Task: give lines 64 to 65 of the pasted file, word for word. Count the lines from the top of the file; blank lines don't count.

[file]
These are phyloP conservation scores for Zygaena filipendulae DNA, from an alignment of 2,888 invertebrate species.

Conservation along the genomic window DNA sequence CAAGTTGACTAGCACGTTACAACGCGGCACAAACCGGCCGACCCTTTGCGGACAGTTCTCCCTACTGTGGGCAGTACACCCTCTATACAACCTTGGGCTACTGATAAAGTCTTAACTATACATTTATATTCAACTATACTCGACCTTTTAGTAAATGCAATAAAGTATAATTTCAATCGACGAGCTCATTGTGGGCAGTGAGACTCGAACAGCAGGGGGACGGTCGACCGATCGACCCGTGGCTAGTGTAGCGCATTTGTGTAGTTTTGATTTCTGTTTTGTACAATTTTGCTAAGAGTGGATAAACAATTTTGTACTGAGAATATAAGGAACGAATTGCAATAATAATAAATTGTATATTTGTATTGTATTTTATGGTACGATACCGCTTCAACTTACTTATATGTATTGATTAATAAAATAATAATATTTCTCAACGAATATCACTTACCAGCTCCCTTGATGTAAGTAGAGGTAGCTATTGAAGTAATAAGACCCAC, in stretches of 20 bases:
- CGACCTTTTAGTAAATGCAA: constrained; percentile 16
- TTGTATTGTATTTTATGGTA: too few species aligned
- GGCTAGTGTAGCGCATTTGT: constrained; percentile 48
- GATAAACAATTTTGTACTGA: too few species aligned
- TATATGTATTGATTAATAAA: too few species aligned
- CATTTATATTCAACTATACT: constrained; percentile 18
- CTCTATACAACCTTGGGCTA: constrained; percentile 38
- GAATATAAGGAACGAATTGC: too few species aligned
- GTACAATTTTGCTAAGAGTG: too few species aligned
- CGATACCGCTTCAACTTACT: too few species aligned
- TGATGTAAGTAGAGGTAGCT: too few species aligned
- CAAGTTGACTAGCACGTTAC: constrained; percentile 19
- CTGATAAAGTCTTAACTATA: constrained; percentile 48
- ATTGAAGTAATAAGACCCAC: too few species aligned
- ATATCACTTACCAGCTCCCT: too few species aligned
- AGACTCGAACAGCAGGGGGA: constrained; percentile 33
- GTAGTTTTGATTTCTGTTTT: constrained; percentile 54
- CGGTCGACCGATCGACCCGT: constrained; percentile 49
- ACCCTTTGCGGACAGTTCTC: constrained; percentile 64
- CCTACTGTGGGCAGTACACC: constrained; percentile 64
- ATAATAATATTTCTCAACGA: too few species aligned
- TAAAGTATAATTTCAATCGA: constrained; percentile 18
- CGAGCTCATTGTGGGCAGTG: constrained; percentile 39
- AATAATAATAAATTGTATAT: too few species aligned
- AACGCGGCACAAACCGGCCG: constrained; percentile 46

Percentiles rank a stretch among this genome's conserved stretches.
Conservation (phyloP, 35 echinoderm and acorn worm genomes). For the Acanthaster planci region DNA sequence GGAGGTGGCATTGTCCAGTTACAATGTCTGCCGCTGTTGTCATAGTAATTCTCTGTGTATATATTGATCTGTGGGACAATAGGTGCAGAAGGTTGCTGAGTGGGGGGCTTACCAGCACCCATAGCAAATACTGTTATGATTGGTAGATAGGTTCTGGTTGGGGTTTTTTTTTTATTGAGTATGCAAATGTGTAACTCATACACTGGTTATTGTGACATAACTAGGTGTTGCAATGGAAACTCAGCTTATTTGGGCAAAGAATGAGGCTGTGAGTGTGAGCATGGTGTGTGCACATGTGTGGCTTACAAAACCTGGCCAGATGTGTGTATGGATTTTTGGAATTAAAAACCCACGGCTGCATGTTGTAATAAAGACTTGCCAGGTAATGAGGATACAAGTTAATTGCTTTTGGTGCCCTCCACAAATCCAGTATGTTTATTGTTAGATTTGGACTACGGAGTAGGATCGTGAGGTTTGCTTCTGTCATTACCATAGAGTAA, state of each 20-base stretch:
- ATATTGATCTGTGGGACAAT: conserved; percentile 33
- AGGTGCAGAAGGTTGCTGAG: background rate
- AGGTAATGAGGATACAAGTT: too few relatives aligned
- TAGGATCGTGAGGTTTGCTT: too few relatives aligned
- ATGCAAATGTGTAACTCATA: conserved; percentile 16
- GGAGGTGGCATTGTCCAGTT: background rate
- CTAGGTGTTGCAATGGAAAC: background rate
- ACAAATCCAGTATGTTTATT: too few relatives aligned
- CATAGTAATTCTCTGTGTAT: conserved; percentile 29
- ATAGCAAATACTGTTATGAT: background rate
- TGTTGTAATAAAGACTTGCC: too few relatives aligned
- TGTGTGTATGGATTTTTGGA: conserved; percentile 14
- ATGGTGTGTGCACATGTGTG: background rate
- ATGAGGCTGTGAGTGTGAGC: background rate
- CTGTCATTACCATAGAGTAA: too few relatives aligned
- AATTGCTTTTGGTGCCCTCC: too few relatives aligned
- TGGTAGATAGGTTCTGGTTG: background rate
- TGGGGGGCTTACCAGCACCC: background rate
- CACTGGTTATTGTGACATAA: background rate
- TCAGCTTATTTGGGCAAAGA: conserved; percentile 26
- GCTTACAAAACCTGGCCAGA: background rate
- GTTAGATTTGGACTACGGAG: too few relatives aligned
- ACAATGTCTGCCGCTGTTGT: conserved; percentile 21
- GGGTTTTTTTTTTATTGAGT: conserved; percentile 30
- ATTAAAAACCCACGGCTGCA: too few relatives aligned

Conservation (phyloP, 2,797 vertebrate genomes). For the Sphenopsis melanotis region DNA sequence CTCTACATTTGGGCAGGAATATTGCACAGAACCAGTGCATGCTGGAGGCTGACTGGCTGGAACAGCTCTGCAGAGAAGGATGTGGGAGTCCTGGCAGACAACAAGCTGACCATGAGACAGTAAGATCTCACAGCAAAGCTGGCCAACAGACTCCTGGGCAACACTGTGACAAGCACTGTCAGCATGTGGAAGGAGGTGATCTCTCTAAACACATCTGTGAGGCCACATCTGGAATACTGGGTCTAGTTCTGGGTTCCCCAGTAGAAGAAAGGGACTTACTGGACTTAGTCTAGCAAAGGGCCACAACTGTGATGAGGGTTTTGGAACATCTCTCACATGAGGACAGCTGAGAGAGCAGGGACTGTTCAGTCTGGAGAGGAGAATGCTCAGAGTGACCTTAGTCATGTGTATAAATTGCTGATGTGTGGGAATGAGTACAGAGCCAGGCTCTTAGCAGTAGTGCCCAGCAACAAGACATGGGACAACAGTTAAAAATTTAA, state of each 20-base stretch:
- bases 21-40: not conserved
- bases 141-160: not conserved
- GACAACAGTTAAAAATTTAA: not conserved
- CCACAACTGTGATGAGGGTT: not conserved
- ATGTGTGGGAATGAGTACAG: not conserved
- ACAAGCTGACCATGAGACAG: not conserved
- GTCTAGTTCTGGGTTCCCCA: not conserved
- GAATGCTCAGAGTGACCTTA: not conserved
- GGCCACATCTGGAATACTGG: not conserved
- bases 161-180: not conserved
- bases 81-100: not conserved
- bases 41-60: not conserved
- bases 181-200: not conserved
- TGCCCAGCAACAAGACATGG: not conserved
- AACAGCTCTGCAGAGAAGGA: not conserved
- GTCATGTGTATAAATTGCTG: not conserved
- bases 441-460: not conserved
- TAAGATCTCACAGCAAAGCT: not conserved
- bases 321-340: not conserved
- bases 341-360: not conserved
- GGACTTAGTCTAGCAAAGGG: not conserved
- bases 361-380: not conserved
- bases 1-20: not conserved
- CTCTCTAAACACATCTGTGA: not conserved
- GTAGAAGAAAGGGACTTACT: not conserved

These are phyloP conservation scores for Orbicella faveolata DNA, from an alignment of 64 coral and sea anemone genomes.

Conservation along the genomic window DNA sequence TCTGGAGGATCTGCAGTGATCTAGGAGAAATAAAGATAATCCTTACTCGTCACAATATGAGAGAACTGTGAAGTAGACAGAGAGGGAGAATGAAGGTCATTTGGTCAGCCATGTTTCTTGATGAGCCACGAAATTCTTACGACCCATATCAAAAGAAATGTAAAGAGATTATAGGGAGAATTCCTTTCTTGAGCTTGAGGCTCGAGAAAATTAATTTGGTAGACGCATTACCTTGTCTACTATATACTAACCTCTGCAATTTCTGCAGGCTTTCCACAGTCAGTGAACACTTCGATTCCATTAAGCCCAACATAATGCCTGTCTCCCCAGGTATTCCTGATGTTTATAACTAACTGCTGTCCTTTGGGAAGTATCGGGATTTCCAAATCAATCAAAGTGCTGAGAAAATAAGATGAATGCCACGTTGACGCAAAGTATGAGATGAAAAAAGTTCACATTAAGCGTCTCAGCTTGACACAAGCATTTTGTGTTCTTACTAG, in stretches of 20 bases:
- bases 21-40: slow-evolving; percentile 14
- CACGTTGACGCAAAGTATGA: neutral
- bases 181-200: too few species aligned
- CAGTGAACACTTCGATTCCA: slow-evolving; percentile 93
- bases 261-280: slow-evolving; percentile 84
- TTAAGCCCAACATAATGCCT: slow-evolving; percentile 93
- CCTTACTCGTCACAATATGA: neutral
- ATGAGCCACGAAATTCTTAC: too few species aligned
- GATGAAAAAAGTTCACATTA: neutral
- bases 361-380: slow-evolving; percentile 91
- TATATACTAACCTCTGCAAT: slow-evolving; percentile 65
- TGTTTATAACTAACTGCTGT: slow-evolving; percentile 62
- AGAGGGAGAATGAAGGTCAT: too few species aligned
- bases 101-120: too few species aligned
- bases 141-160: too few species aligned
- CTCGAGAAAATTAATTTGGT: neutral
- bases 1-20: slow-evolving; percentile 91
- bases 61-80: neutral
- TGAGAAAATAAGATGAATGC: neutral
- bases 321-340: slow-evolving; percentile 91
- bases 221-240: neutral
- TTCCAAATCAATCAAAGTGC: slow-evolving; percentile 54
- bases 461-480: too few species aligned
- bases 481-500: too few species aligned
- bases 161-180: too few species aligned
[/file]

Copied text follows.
- GGCCACATCTGGAATACTGG: not conserved
- bases 161-180: not conserved